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Chapter 14 Continued

by: Crysta Meekins

Chapter 14 Continued BIO 208

Marketplace > University of Kentucky > Biology > BIO 208 > Chapter 14 Continued
Crysta Meekins

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more information from Chapter 14
Introduction to Microbiology
Class Notes
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This 2 page Class Notes was uploaded by Crysta Meekins on Monday March 21, 2016. The Class Notes belongs to BIO 208 at University of Kentucky taught by Dr.Richard in Winter 2016. Since its upload, it has received 10 views. For similar materials see Introduction to Microbiology in Biology at University of Kentucky.


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Date Created: 03/21/16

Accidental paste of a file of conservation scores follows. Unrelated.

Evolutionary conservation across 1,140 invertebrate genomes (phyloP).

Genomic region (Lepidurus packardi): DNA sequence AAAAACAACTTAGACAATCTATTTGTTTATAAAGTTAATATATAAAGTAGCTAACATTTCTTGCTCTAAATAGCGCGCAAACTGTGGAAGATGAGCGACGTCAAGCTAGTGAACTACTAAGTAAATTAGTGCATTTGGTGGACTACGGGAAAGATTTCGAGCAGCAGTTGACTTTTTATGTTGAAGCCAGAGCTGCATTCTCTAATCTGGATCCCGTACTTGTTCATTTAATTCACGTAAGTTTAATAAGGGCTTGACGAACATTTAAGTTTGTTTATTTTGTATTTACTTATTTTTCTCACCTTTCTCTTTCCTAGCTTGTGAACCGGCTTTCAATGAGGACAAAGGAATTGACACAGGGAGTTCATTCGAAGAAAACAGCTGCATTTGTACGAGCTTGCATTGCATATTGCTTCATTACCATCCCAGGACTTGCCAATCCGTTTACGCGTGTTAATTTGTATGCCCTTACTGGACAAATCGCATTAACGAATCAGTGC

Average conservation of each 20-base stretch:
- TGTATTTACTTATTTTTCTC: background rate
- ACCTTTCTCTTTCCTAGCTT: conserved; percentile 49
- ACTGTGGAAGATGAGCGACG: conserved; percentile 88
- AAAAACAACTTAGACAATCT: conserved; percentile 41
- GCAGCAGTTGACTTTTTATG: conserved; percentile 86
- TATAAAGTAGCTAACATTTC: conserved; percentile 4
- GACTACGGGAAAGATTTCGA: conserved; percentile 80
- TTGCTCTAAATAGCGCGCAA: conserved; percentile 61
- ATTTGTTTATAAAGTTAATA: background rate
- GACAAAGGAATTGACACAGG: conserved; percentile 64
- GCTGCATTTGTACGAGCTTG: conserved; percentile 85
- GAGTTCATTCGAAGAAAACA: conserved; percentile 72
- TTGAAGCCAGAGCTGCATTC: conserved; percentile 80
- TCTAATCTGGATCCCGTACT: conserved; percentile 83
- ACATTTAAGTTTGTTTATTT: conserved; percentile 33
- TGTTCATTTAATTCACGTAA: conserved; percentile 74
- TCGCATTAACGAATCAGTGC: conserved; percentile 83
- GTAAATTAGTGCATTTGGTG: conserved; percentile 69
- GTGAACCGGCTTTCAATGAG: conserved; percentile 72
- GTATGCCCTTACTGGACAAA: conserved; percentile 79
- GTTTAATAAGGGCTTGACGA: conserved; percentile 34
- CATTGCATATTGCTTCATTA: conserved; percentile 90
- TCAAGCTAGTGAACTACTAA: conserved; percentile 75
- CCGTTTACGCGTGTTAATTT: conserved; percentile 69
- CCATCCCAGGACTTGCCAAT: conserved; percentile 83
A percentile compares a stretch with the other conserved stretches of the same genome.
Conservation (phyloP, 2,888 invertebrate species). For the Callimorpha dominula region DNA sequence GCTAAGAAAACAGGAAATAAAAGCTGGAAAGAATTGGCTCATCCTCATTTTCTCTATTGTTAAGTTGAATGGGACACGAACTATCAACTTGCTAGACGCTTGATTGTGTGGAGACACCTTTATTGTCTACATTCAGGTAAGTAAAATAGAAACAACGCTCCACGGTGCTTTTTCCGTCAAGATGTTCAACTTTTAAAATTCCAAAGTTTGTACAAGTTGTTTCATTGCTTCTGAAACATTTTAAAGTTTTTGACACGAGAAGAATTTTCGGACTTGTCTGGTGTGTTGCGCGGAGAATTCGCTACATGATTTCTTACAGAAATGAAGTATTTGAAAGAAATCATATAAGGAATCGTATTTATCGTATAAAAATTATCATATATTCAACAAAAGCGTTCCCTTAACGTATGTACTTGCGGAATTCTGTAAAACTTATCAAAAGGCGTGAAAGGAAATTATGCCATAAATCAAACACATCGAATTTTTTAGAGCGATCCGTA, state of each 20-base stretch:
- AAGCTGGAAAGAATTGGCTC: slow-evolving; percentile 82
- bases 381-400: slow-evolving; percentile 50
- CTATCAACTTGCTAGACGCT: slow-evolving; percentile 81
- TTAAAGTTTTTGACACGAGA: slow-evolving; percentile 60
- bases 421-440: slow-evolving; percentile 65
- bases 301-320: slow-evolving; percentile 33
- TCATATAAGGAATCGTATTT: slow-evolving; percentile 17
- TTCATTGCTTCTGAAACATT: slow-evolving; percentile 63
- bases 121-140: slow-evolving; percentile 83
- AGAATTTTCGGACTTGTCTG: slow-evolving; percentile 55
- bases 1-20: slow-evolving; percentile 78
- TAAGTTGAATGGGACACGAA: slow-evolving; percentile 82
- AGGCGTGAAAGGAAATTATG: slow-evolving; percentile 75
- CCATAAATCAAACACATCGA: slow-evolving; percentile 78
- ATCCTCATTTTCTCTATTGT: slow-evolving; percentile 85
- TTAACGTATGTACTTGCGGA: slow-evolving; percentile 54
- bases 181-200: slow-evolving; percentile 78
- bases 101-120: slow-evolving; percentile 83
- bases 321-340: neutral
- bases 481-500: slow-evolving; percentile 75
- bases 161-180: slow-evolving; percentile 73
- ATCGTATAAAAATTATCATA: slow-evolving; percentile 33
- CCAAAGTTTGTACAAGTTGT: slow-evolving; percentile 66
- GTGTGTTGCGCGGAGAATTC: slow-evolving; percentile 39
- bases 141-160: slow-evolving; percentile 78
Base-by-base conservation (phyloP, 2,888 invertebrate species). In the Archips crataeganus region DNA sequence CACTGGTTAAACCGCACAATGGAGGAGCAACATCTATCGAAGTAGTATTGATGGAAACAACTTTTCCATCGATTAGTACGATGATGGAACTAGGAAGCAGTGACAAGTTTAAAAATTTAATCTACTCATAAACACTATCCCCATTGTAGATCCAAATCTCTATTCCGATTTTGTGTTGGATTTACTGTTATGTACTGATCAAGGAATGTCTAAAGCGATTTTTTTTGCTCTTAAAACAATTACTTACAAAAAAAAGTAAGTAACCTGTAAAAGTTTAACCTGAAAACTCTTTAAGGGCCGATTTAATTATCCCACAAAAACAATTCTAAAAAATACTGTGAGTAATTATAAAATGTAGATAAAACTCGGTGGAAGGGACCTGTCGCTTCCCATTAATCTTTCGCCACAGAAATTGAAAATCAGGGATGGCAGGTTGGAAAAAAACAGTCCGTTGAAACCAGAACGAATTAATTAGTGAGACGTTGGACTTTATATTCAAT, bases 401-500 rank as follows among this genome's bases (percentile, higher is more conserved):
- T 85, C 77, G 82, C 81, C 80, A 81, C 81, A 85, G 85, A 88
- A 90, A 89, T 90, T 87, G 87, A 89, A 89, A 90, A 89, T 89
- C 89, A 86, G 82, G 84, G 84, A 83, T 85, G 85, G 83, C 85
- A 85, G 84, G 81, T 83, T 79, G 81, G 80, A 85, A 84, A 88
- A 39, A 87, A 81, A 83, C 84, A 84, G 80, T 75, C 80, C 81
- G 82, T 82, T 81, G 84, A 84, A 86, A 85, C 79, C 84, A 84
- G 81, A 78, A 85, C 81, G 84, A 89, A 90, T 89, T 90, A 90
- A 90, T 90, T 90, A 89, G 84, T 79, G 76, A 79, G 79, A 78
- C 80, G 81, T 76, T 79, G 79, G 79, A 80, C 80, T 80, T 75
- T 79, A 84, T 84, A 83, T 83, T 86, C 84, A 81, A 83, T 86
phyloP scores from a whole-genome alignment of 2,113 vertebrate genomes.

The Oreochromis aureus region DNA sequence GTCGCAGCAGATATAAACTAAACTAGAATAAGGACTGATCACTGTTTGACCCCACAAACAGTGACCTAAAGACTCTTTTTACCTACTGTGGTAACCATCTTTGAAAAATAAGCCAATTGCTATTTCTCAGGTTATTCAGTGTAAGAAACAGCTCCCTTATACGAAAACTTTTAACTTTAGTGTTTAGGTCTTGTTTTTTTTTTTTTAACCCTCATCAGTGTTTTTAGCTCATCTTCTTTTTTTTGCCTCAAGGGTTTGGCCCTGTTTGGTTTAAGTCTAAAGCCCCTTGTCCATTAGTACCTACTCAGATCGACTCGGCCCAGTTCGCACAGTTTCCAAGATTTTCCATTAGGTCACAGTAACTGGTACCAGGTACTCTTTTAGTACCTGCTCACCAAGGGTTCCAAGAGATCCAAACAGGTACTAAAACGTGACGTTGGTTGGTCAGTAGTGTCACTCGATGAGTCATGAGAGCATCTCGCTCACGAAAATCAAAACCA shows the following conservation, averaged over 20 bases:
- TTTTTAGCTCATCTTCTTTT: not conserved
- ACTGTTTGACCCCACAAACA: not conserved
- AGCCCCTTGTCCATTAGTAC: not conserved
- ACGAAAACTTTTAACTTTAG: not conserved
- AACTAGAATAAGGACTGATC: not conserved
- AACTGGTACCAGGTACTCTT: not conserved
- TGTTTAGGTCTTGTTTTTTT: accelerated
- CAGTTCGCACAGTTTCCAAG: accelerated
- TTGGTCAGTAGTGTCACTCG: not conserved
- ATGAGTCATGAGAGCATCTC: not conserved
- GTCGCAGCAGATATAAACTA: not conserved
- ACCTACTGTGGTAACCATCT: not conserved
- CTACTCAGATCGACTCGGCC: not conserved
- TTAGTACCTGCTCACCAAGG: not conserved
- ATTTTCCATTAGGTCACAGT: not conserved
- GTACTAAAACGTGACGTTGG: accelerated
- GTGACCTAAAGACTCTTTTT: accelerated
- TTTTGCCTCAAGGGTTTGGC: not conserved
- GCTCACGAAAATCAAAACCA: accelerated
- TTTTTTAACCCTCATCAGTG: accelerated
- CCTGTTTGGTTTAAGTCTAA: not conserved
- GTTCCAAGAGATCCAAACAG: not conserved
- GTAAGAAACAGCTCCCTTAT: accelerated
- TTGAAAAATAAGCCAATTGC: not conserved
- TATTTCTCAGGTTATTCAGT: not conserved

Reservoirs of Human Disease    Reservoir: the ecological niche of the pathogen that provides a continual source of infection    1. Human population: those that have the disease or those that carry the disease­causing  pathogen but do not have symptoms of disease     ­ Asymptomatic infections: important as “carriers” of infection as they can still spread the  infection despite not showing signs of clinical disease.           2.  Animal: animals that can also carry a pathogen and transmit that pathogen to humans.  These are termed zoonoses.          3. Nonliving: includes soil and water.    Modes of Transmission    1. Direct: requires close association between infected and susceptible host  2. Indirect: spread by fomites  3. Droplet: transmission via airborne droplets (that travel less than 1 meter)  4. Vehicle: via air, water (travels more than 1 meter) or food  5. Vector: arthropods, especially fleas, ticks, and mosquitoes  ­ Mechanical transmission: arthropod carries pathogen on feet  ­ Biological transmission: pathogen reproduces in vector    Manifestations of Disease: Symptoms, Signs, and Syndromes    ­ Symptoms: ​ subjective characteristics of disease f​elt only by the patient  ­ Signs: objective​ manifestations of disease observed or measured by others   ­ Syndrome: symptoms and signs that characterize a disease or abnormal condition  ● Asymptomatic, or subclinical, infections lack symptoms but may still have signs of  infection.    Epidemiology of Infectious Disease    Epidemiology­ the study of the occurrence and transmission of disease in a population    Concepts    Incidence: number of new cases during a ​ specific time period​ (3/11)  Prevalence: total number of existing cases at a given time (7/11)    Other roles of epidemiology  Case reporting​: health care workers report specified disease to local, state, and national offices  Nationally notifiable disease: physicians are required to report occurrence  Morbidity: incidence of a specific notifiable disease  Mortality:​eaths from notifiable diseases    Nosocomial Infections  ● Are acquired as a result of a hospital stay  ● Affect 5­15% of all hospital patients    Preventing Nosocomial Infections    •Handwashing  •Limiting use of catheters/IVs  •Limiting use of broad spectrum antibiotics   


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